24. Mayer, R. E., & Moreno, R. (2003). Nine ways to reduce cognitive load in multimedia learning. Educational Psychologist, 38(1), 43–52.CrossRefGoogle Scholar
  25. Mercer, N. (2000). Words & minds. How we use language to think together. London & New York: Routledge.CrossRefGoogle Scholar
  26. Newman, D., Griffin, P., & Cole, M. (1989). The construction zone: working for cognitive change in school. New York, NY: Cambridge University Press.Google Scholar
  27. Quintana, C., Reiser, B. J., Davis, E. A., Krajcik, J., Fretz, E., Duncan, R. G., et al. (2004). A scaffolding design framework for software to support Sceince inquiry. The Journal of Leaning Sciences, 13(3), 337–386.CrossRefGoogle Scholar
  28. Rogers, Y. (2008). Using external visualizations to extend and integrate learning in mobile and classroom settings. In J. K. Gilbert, M. Reiner, & M. Nakleh (Eds.), Visualization: theory and practice in science education: Springer.Google Scholar
  29. Roschelle, J. (1992). Learning by collaborating: convergent conceptual change. The Journal of the Learning Sciences, 2(3), 235–276.CrossRefGoogle Scholar
  30. Schaeffer, J. H. (1995). Videotape: New Techniques of Observation and Analysis in Anthropology. In P. Hockings (Ed.), Principles of Visual Anthropology (pp. 255–284): De Gruyter.Google Scholar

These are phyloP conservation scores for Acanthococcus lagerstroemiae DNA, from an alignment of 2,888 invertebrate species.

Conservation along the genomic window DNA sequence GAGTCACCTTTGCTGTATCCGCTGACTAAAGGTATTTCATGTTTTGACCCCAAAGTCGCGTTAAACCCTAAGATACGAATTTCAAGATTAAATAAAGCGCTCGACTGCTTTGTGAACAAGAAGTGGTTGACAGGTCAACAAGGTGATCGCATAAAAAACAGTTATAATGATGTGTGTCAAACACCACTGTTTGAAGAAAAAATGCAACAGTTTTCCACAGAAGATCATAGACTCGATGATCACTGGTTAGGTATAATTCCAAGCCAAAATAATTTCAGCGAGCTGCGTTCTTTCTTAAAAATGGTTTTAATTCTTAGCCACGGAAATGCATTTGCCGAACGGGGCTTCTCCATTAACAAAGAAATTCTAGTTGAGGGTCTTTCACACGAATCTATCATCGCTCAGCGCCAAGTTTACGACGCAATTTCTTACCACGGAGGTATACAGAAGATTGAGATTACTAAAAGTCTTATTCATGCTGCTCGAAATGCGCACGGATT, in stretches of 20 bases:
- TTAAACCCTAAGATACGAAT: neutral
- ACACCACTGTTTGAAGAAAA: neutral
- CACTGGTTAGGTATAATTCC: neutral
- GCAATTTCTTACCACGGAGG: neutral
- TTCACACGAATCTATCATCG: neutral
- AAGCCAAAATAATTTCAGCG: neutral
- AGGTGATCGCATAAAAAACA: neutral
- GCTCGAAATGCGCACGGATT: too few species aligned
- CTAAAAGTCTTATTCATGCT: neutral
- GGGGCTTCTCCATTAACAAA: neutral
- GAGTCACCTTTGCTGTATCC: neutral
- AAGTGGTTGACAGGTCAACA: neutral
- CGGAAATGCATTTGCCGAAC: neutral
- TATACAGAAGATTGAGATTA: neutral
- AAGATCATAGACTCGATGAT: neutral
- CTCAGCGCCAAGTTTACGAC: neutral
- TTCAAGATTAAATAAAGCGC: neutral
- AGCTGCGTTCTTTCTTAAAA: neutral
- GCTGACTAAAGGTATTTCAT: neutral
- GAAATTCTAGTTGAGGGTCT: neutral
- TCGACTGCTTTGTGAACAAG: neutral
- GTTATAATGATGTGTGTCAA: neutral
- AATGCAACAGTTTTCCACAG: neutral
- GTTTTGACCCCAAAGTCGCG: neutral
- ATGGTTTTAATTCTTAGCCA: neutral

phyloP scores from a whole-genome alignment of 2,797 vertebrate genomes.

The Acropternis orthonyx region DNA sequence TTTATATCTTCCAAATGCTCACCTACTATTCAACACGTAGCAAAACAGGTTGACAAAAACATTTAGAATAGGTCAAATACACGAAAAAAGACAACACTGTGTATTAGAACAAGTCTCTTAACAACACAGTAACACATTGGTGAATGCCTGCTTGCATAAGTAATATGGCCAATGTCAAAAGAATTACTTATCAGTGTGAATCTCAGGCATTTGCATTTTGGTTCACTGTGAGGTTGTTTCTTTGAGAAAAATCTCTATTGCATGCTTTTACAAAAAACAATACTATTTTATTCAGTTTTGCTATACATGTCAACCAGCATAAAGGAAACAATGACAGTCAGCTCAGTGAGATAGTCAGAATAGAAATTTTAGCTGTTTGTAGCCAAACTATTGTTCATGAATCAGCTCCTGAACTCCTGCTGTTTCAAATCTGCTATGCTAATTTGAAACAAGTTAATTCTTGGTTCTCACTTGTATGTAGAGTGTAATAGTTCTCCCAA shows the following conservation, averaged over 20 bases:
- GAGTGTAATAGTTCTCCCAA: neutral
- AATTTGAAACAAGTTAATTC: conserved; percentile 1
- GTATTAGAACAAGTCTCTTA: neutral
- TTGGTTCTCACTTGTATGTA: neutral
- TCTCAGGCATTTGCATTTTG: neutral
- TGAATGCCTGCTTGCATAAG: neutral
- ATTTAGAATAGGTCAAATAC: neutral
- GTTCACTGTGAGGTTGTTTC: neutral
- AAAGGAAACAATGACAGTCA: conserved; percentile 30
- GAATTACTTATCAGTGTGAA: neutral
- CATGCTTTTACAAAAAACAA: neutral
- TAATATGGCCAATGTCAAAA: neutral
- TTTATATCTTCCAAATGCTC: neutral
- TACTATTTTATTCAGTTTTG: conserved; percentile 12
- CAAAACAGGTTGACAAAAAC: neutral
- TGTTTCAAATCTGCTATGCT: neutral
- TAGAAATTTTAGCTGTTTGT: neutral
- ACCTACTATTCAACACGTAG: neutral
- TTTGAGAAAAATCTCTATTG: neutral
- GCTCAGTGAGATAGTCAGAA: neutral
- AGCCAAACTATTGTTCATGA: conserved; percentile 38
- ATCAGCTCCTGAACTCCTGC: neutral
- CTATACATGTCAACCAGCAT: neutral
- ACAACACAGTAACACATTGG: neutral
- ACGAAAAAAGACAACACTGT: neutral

31. Schwartz, D. L. (1995). The emergence of abstract representations in dyad problem solving. The Journal of the Learning Sciences, 4(3), 321–354.CrossRefGoogle Scholar
  32. Stahl, G. (2006). Group cognition : computer support for building collaborative knowledge. Cambridge, Mass: MIT Press.Google Scholar
  33. Tabak, I. (2004). Synergy: a complement to emerging patterns of distributed scaffolding. The Journal of the Learning Sciences, 13(3), 305–335.CrossRefGoogle Scholar
  34. van der Meij, J., & de Jong, T. (2006). Learning with multiple representations. Supporting students' learning with multiple representations in a dynamic simulation-based learning environment. Learning and Instruction, 16(3), 199–212.CrossRefGoogle Scholar
  35. van der Pol, J., Volman, M., & Beishuizen, J. (2010). Scaffolding in teacher-student interaction: a decade of research. Educational Psychology Review, 22, 271–296.CrossRefGoogle Scholar
  36. Van Joolingen, W. R., De Jong, T., & Dimitrakopoulou, A. (2007). Issues in computer supported inquiry learning in science. Journal of Computer Assisted Learning, 23(2), 111–119. doi:10.1111/j.1365-2729.2006.00216.x.CrossRefGoogle Scholar
  37. Vygotsky, L. (1986). Thought and language (A Kozulin ed.). Cambridge: MIT Press.Google Scholar
  38. Wertsch, J. (1998). Mind as action. New York: Oxford University Press.Google Scholar
  39. Windschitl, M., Thompson, J., Braaten, M., & Stroupe, D. (2012). Proposing a core set of instructional practices and tools for teachers of science. Science Education, 96(5), 878–903. doi:10.1002/sce.21027.CrossRefGoogle Scholar
  40. Wood, D., Bruner, J. S., & Ross, G. (1976). The role of tutoring in problem solving. Journal of Child Psychology and Psychiatry, 17(2), 89–100.CrossRefGoogle Scholar

Copyright information

© International Society of the Learning Sciences, Inc. 2016

Authors and Affiliations

  1. 1.Department of EducationUniversity of OsloOsloNorway
  2. 2.Department of Creativity and InnovationKristiania University CollegeOsloNorway

Personalised recommendations